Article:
Management competency framework - workplace stress

This Framework is based upon the United Kingdom Health and Safety Executive's standards for managing workplace stress.

Introduction

The basic roles of the manager (and supervisor) are:

Goal setting     letting staff know what they are supposed to do
Coaching making sure staff know how to do their jobs
Monitoring keeping tabs on staff performance
Feedback letting staff know how they are doing
Positive reinforcement     rewarding good performance

To achieve these outcomes the manager must be competent in a range of people management skills. One of the most important skills is the prevention and management workplace stress.

Manager competencies for preventing and reducing stress

In recent years, much research has occurred in the United Kingdom (Health and Safety Executive) to identify management competencies in preventing and dealing with work related stress. Most of the competencies would be regarded as "common sense", however the challenge is practising these on a daily basis in an often demanding work environment.

The key management competencies for preventing and reducing workplace stress are:

  • Being respectful and responsible, managing emotions and having integrity
  • Managing individuals in the team
  • Managing and communicating existing and future work
  • Reasoning through and managing difficult situations

These are explained in more detail below:

Managing the individual within the team

  • Personally accessible
  • Sociable
  • Empathetic engagement

Managing the individual within the team 

Managing and communicating existing and future work

  • Proactive work management
  • Problem solving
  • Participative/empowering

Managing and communicating existing and future work 

Respectful and responsible: managing emotions and having integrity

  • Integrity
  • Managing emotions
  • Considerate approach

Managing emotions and having integrity 

Reasoning/managing difficult situations

  • Managing conflict
  • Use of organisational resources
  • Taking responsibility for resolving issues

Reasoning and managing difficult situations

Resources and tools

What is an engaging job?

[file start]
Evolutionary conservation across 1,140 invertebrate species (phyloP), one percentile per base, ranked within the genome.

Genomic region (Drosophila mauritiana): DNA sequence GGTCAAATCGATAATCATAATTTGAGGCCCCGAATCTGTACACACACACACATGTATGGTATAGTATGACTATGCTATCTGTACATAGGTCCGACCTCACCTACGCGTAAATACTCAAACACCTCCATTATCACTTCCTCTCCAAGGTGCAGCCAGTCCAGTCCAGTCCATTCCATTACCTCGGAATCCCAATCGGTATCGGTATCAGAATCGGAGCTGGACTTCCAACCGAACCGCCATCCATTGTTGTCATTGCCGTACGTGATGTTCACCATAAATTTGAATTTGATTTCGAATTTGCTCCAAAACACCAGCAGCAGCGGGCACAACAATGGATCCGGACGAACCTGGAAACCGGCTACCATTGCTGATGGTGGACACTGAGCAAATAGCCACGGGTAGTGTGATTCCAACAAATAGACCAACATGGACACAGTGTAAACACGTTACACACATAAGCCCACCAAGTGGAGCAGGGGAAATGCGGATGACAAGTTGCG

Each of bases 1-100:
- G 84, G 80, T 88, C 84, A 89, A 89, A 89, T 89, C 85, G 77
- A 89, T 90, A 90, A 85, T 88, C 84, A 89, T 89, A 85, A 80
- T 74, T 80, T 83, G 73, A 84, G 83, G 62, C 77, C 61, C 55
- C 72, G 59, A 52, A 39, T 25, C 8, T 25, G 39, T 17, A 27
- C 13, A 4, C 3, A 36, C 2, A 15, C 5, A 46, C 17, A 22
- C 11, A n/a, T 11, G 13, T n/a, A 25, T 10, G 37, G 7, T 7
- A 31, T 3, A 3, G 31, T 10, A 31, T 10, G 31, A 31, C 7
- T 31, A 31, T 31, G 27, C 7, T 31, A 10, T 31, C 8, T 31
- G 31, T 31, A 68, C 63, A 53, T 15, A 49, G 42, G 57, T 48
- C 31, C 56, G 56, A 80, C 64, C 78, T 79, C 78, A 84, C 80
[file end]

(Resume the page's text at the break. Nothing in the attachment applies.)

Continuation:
The more engaging and satisfying a job, the more resistant (but not immune) the staff member is to work related stress. Start by asking the following questions:

Does the job:

  • Make a significant contribution to the completion of a product or service?
  • Provide variety – in terms of pace, method, skill?
  • Allow for some staff member discretion and control in the timing, sequence and pace of work efforts?
  • Include some responsibility for outcome?
  • Provide opportunity for relevant learning, problem-solving and personal development?
  • Provide feedback on performance?
  • Lead towards some desirable future?

If the answer to some of these questions are "no", what can be done to improve the situation?

It is rarely possible for jobs to be designed to incorporate all the characteristics listed above. Some will need to be traded off against others.

 

How much do you involve your Staff?

Dealing with workers 

The OHS Act requires that employers through their managers and supervisors consult with staff on OHS matters (see OHS Manual: Staff consultation and representation). However consultation on OHS is only a small part of the spectrum of interactions between managers and their staff. Managers should be using the full range of interactions in their dealings with staff.

Consultation on matters that may affect staff OHS must be a two-way exchange between supervisors and staff that involves:

  • sharing information about health and safety
  • giving staff a reasonable opportunity to express their views, and
  • taking those views into account.

Staff can be consulted in a variety of ways:

  • when carrying out inspections or involving them in risk assessments
  • when developing new procedures and safe work practices
  • through an agenda item in regular meetings.

If staff have elected a health and safety representative (HSR), the HSR must be involved in consultation

A particular issue at Deakin is "distance management" where particularly direct line managers are not on the same campus as a portion of their staff. This can lead to two stress issues – staff feeling alienated from their manager (in the worst cases, "us" versus "them"), and the manager not being close enough to the workplace to feel the mood of local staff. This issue can be addressed in a number of ways that are dependent upon the situation:

  • The use of local team leaders or campus representatives.
  • Regular attendance, and more importantly, availability on the campus. Availability means leaving time outside the business schedule to catch up with people and socialise. This needs to be tempered with the stress of constant travel and the associated loss of time involved.
  • The clustering when feasible of functions on a campus to warrant the appointment of a team leader
  • The use of phone and to a lesser effect e-mail to keep in contact. The effectiveness of phone communications is dependant on the quality of the existing relationships. This in turn makes the induction process when these relationships are built critical.
  • Where staff are having problems, then the amount of face-to-face contact needs to increase.
  • Clear job and role expectations and objectives that are well understood by both you as the manager and the staff involved.

Sources and resources

Sources

Resources

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